Grand Rapids Study Club records
Scope and Contents
The collection contains very few gaps in the records, even though some of the record keeping was done on scraps and waste paper. The correspondence dates to the early years of the club and details their relationship to sister organizations in the community. Also included are materials documenting their discussions and lectures over the years as well as an almost complete set of the club's yearbooks. The collection also contains a set of Pierian Club yearbooks. An incomplete scrapbook contains newspaper clippings documents the club's activities and achievements, but also one additional black and white photograph.
There are four different constitution documents in the collection, none of which are dated. All use the name Grand Rapids Study Class.
The architectural drawings of the Clubhouse are housed with other drawings in Coll. 254, Grand Rapids Buildings Collection, although they are officially part of this collection.
Material in the “Club interest” folders reflect national topics that were also being discussed locally.
- Grand Rapids Study Club (Organization)
Biographical / Historical
The Grand Rapids Study Class, as it was originally called, was organized Nov. 10, 1904 “for the mutual helpfulness, literary work, and general charities.” It is said to be the first organization for black women in Grand Rapids. The records document the social and business affairs of the Club. The first yearbook was created by hand in 1905-1906. In 1906, the Club became a member of the National Federation of Women's Clubs, and also the State Chapter. In 1926 a junior club, the Pierian Club, was created for younger members. As the membership grew, the club became focused more on aiding various charities, expounding black ideals and acting as a support group for the black community in general.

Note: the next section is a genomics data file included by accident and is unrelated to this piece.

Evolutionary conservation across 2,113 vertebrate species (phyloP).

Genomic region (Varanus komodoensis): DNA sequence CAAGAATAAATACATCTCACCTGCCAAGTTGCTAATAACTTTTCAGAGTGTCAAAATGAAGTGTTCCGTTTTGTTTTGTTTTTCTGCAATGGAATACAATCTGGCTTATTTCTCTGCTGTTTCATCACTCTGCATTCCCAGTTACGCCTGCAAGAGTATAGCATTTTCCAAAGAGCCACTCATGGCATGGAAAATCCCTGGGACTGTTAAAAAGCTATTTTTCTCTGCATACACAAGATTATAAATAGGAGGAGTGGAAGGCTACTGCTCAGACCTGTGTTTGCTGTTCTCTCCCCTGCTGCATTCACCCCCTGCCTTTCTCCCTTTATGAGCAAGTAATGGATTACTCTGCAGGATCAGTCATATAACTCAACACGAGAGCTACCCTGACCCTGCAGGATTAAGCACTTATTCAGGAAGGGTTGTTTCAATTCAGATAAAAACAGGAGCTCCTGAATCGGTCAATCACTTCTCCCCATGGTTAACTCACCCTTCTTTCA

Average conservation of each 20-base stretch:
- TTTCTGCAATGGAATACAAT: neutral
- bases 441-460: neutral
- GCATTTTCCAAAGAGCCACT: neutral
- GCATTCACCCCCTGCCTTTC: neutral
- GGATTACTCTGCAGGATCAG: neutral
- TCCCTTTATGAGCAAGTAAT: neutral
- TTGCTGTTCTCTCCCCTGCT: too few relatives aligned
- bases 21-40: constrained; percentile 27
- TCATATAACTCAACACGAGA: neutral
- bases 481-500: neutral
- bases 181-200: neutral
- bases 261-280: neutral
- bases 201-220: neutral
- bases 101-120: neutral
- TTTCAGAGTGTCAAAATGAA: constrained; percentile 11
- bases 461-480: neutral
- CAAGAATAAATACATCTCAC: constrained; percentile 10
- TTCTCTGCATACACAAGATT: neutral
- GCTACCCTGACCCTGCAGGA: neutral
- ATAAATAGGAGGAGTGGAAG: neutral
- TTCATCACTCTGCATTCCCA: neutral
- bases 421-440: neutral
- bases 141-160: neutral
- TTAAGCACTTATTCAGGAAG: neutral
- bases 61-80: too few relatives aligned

The date of formal transition from the earlier name “Grand Rapids Study Class” to its later name, “Grand Rapids Study Club,” has not yet been determined, and usage of both terms overlapped for several years.
A Feb. 5, 1942 letter in this collection includes an image of a building at 427 James Ave., which the Club was purchasing as a future clubhouse. A contract and a tax history from 1935, located in the collection, suggest an even earlier association of the Club with the property. Work was begun around 1979 to propose the property at 427 James Ave. as an historic landmark. In January 1985, the Club was informed that the Paul H. Richens House/Grand Rapids Study Club Clubhouse had been listed in the Michigan State Register of Historical Places. Paul Richens (ca. 1844-1927) was a prominent early Grand Rapids builder, believed to have constructed and lived in this house.
6.25 Linear Feet (Six boxes)
Language of Materials
The Grand Rapids Study Club records document the activities and membership of this Grand Rapids, Michigan African American womens’ organization. Included are minutes, correspondence, membership lists, yearbooks, historical notes and clippings. Holdings provide information on the Club from its creation in 1904 until 1987, with the bulk of the contents from the 1930s to the early 1970s. Yearbooks from the junior club, called the Pierian Club, are also included with the collection. Historical documents and architectural drawings of the Club’s property at 427 James St. are included. That facility, cited as the Paul Richens House/Grand Rapids Study Club Clubhouse, was added to the Michigan State Register of Historic Places in 1985.
Immediate Source of Acquisition
Grand Rapids Study Club, 1987, accession number 1986.028.
- Finding Aid for the Grand Rapids Study Study Club records
- Description rules
- Describing Archives: A Content Standard
- Language of description
- Script of description
- Code for undetermined script